I just wish the film stuck to that idea on a serious, straight-faced basis, and didn't feel compelled to cast a wider net, telling a tragic love story, and giving shout-outs to other alien abduction pictures.

Before Extraterrestrial finishes, for example, it features scenes that will be familiar to fans of Fire in the Sky (1993), and also The X-Files (1993 – 1999). In terms of the former inspiration, there’s a horrific alien abduction scene here. 

It's still not as scary or well-designed as the one in Fire in the Sky.

On the latter front, a Cigarette Smoking Man/Federal Agent actually appears on screen for a few minutes, imitating the exact demeanor of William B. Davis’s iconic character.

One can argue that the film is attempting to construct an homage to such alien-abduction material, but that’s really a stretch. The Smoking Man has no depth or meaning here. He is merely a symbol piped in from a superior work of art, and his sudden presence (with no explanation) succeeds in taking the viewer out of the story.  

Seth’s fate is particularly nonsensical too. Aliens take the trouble to pursue and abduct him, all so they can put him in a chair on their spaceship, and shove a roto-rooter drill through his rectum?  His butt explodes in an ejaculation of blood, and Seth dies. 

So, what was the point? 

Why did the aliens do this?  

It’s not like this was a test, or even a torture session because no information is taken from him. And it's not like the aliens couldn't have satisfied their rage in another way. Basically, these beings traveled light years and expended lots of energy just to blow up some obnoxious kid's butt-hole.  If this is an example of how the aliens think, it is a wonder they ever developed space travel.

The moment is campy, yes, but totally out-of-tone with the rest of the picture, and it just collapses the movie’s sense of reality.  There are many simpler, cheaper, more effective ways that the aliens could have killed this character off.  For instance, they make a likable sheriff (Gil Bellows) blow his head off with his own shotgun, using mind-control powers. Was it really worth it to beam Seth up, restrain him, and then fatally corn-hole him?

The impact of the scene is that you want to tune out because the movie has turned…dumb.

Even the final scenes between Kyle and April -- determined to be together through thick and thin, and through alien abduction -- are actually highly reminiscent of Skyline (2011). But even with that inspiration (such as it is...), it’s abundantly plain the filmmakers have no idea how to end the love story. 

Should the lovers be separated, so April learns what it really feels like to be alone in the universe?  

Check, you get that ending.  

Or maybe April should realize the error of her ways, and go to the ends of the Earth to save Kyle?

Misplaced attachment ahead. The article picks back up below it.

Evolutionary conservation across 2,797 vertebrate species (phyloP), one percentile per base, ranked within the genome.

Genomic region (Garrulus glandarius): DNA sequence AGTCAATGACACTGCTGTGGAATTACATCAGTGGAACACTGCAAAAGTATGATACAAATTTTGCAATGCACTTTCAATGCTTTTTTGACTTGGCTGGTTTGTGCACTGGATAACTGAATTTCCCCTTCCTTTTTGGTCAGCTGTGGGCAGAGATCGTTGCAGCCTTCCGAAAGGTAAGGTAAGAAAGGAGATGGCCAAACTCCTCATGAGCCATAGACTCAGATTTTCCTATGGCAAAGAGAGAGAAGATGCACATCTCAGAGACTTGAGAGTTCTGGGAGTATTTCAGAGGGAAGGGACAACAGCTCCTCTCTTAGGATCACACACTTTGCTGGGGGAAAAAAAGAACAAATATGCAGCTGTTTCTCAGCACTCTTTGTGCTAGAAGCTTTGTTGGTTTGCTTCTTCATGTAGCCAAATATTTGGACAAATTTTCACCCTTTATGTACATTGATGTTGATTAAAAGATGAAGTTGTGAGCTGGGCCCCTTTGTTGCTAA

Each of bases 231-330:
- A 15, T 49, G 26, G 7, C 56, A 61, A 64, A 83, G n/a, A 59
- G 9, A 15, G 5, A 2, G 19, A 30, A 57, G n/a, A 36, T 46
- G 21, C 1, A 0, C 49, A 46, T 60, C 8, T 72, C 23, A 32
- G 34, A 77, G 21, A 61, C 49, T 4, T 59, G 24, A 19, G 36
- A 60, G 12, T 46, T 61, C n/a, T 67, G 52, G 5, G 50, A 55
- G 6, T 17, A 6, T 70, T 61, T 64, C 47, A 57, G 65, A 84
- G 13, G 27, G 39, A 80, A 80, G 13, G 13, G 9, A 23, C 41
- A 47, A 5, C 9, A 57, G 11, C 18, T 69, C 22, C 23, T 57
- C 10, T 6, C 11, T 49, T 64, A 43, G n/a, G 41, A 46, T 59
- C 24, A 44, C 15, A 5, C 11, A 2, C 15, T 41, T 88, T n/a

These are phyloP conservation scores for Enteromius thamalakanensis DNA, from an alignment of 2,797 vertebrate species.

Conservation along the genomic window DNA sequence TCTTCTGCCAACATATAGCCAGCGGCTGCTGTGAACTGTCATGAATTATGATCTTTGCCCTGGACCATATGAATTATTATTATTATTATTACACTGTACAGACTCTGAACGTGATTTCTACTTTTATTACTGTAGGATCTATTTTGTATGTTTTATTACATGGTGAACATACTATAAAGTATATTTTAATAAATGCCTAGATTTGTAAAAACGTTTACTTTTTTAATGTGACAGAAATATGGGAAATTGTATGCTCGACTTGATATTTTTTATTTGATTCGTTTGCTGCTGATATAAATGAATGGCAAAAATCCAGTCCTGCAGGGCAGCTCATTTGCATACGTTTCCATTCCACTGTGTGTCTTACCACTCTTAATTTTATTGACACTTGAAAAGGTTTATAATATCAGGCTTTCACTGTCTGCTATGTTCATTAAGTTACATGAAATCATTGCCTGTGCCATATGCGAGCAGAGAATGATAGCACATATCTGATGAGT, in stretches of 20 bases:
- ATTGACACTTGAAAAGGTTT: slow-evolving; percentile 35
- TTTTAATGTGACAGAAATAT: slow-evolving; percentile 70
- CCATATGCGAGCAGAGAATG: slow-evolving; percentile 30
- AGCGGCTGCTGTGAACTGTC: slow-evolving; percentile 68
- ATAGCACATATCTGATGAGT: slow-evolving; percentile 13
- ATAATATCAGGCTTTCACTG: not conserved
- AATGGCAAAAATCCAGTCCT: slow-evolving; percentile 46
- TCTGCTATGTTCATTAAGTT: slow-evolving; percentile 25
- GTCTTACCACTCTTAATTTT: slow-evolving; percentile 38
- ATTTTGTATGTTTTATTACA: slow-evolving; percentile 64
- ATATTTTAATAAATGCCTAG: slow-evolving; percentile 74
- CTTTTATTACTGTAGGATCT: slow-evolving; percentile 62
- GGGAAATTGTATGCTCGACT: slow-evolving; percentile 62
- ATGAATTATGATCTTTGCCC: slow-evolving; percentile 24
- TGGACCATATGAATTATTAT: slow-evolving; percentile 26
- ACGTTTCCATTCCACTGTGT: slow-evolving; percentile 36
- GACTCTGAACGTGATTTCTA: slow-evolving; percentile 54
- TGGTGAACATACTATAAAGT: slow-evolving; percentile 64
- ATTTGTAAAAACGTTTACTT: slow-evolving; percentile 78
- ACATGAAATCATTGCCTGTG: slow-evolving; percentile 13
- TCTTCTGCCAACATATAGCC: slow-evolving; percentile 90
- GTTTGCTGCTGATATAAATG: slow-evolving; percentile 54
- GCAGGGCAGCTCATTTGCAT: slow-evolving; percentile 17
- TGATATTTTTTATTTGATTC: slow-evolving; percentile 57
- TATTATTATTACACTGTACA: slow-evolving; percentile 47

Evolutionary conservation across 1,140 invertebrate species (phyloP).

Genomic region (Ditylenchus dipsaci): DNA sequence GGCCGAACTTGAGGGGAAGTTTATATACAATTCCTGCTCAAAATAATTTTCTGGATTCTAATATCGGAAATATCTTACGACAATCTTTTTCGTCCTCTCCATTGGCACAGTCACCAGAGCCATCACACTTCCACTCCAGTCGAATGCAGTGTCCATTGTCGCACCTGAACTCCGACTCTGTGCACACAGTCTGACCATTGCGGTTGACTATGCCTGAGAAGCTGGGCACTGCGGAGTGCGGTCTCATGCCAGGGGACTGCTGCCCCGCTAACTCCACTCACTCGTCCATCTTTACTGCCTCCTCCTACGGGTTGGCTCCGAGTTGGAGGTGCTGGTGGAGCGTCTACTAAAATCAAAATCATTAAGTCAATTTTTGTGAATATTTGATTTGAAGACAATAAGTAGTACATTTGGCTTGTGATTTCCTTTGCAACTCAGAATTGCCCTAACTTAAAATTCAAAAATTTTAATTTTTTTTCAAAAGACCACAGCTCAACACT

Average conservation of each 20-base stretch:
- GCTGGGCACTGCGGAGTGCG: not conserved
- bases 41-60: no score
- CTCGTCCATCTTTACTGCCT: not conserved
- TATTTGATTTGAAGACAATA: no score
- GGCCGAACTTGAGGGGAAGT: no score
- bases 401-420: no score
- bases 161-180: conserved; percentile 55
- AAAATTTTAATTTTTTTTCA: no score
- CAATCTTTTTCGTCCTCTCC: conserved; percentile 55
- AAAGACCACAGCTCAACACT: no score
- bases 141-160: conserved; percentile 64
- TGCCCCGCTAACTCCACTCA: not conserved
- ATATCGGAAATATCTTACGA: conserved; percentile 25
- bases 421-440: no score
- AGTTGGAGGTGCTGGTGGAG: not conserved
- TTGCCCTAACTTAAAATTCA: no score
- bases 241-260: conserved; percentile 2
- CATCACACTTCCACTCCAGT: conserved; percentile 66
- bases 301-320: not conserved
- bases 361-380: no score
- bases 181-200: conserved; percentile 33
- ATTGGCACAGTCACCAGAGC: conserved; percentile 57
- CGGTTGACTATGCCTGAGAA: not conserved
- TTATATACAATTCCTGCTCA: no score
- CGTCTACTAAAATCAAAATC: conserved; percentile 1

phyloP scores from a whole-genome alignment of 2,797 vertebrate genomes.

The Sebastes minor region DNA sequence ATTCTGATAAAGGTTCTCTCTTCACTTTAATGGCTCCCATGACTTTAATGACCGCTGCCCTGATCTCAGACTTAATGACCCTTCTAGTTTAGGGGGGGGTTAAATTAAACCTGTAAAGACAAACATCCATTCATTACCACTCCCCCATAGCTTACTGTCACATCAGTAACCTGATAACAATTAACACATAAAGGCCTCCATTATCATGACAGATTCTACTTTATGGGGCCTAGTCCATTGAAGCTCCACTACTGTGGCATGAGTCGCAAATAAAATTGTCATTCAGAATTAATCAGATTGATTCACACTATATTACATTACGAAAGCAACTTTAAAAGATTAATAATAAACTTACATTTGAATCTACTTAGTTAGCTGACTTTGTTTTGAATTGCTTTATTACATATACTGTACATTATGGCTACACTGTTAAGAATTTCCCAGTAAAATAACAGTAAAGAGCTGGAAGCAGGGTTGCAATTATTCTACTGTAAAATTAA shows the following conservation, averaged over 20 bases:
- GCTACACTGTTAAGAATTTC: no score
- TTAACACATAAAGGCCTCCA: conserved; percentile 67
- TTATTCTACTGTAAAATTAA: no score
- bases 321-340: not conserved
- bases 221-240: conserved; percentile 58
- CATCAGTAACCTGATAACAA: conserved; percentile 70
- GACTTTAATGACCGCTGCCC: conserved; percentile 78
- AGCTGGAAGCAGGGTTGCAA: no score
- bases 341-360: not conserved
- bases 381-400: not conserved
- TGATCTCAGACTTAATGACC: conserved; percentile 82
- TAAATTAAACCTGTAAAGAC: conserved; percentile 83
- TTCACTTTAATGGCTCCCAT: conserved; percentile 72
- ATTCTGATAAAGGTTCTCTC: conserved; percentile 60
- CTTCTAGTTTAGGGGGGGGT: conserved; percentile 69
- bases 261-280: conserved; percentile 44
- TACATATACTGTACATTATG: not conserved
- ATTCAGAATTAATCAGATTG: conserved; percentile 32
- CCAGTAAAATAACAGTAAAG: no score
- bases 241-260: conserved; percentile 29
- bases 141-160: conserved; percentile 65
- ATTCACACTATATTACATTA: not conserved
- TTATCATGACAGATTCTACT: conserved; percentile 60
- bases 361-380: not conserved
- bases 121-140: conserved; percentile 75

That ending is also here.

Should they survive and return to Earth?  

Well, why not?  You gotta love an unexpected happy ending!

But then, there story could still end tragically, not because of vengeful aliens, but because (cynically) of government cover-ups.  Damn you, Big Government!

Fans of that ending will find something for them as well.

Extraterrestrial goes on ten or fifteen minutes too long as it decides in favor of “all of the above” and goes through ending after ending after ending after ending.

And as much as the film refuses to settle on an ending quickly, Extraterrestrial abruptly ends the sub-plot with Bellows when there is still some material to mine there. Specifically, his wife disappeared some time ago, and he realizes that she may have been abducted by aliens too.  A moment after his realization that his wife really loved him, and didn’t leave him of her own volition, his blood is decorating a police cruiser’s windows.

End of subplot.

Similarly, a female camper and mother undergoes a fearsome abduction experience and is returned to Earth, but without her family, including her little boy. The movie gives her one scene that suggests she'll be an important character, or that her story will have larger meaning in the plot. 

Instead, we never see her again. Instead, we have to keep going back to the dumb kids, like Seth, and April and Kyle.

I didn’t exactly love Alien Abduction (2014), a low-budget film set in North Carolina also featuring alien abduction, but even it is better and more internally consistent than this film is.

Again, I can’t stress enough how promising Grave Encounters wasand what a great job the Vicious Brothers did there. 

If you want to see one of their films, make certain that’s the one you watch.  In terms of Extraterrestrial, I  only recommend you take Michael Ironside's advice:

Do not engage!


  1. Wonderful, epic review!

  2. Was the smoking man at the end a reference to the x-files? Seemed like it to me! Maybe it signals a remake?

  3. Was the smoking man at the end a reference to x-files? Seemed like it to me. Maybe it's signaling a remake or continuation? I think there actually was another season after this movie came out.